Dr. William Barrick, emeritus professor of The Master’s Seminary, recently participated in a research trip to Jordan, and he has written a series of posts describing their daily visits along with discussion of certain controversial issues. I thought my readers would enjoy this, and so I’ve written a roundup of sorts to provide easy access to the various posts and the sites they describe.
Dr. Barrick has an army of former students who are eager to read anything their esteemed professor writes. I am happy to be among that number. In a day in which scholarship has become highly specialized, Dr. Barrick follows the footsteps of William F. Albright or Cyrus Gordon in being a polymath. I commend his latest series to all interested in learning more about the biblical significance of the east side of the Jordan River.
Post 1 – the first stop of the trip is at Tall al-Hamman, a site best identified with Abel-Shittim, not Sodom. (“No one can believe consistently in biblical inerrancy and adopt the northern site as Sodom.”) The post also includes a photograph of Tell ‘Azeimeh, identified with biblical Beth-Jeshimoth.
Post 2 – few groups make the stop at Tell ed-Damiyeh, the site of biblical Adam. Dr. Barrick shares a dramatic photo of the site, with Alexandrium (Sartaba) looming in the background.
Post 3 – this post describes their visit to the Jabbok River and Tell edh-Dhahab, possibly biblical Peniel/Penuel. This area is particularly interesting because of Jacob’s nighttime wrestling match.
Post 4 – traveling to Jordan’s capital city of Amman, this post discusses biblical Rabbah Ammon. Dr. Barrick also highlights some significant inscriptions from the Acropolis Museum, including the Amman Citadel Inscription, the Tell Siran Bottle, and the Balaam Inscription.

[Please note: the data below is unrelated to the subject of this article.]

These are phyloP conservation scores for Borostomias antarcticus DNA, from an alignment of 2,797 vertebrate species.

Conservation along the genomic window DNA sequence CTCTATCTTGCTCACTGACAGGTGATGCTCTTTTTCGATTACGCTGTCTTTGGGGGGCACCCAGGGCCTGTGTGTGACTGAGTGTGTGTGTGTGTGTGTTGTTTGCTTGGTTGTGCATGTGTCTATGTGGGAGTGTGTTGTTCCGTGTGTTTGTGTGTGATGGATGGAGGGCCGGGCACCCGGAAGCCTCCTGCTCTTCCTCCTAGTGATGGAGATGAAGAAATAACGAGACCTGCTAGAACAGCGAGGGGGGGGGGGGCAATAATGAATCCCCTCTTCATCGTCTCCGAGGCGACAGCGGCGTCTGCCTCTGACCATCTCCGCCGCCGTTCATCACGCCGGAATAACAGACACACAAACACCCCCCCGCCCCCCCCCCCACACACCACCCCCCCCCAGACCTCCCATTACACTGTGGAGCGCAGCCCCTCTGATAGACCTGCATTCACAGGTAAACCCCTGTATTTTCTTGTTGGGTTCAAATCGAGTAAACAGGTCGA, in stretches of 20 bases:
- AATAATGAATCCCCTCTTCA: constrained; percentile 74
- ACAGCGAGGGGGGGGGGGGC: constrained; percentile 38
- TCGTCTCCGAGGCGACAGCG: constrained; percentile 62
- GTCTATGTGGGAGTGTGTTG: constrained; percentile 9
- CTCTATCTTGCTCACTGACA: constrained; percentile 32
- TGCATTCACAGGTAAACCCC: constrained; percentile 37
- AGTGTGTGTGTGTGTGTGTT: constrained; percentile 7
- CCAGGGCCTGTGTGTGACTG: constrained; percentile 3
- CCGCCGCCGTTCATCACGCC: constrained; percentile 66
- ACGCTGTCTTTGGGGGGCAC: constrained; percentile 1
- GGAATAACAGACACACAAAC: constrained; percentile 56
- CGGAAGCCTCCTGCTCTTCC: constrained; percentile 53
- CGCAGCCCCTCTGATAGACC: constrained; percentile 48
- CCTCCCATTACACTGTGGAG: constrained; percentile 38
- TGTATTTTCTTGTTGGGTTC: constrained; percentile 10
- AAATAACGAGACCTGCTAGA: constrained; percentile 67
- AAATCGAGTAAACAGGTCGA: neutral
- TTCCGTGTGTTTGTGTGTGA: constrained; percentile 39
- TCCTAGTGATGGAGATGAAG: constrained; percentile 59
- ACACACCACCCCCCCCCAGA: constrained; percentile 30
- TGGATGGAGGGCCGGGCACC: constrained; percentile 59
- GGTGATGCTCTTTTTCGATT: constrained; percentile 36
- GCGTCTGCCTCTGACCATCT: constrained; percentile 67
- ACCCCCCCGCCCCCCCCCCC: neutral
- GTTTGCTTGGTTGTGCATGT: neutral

Post 5 – on to Medeba, with its famous mosaic map. Then to Mount Nebo, where even after a rainfall, the view toward the Promised Land is still a bit hazy.
Post 6 – the next stop was at Peor, a summit where Balaam blessed Israel, to the horror of the Moabite king. Unfortunately the site has been heavily looted. He suggests four potential solutions to the location of Heshbon. His visit to Dibon prompts a discussion of the Mesha Stele and 2 Kings 3.
Post 7 – the trip continues to southern Jordan, with photos of many sites, including Aroer, the Arnon Gorge, the land of Edom, Sela, and Bozrah. The climb up Sela is given greater detail and more illustrations.
Post 8 – this post describes a full day at Petra and the Petra Museum, with biblical connections, recommended articles, and links to online videos.
Post 9 – this day’s focus was on the southern end of the Dead Sea, with particular interest in the locations of Sodom and Gomorrah. Sites visited included Lot’s Cave (Deir Ain Abata) and Lot’s Cave Museum (aka the Museum at the Lowest Place on Earth).
Post 10 – more evidence is provided related to the locations of Sodom and Gomorrah, with the conclusion that these cities must be on the southern end of the Dead Sea. A visit to Numeira prompts the question of how the chronology of the site may fit the biblical date of the destruction of Gomorrah. Bab edh-Dhra has a massive cemetery and may be identified with Sodom.
Post 11 – the final post in this series features the Hill of Elijah, Bethany beyond the Jordan, Gerasa, and Ramoth-gilead (Tell er-Rumeith). The biblical significance of each site is explained, and photos abound.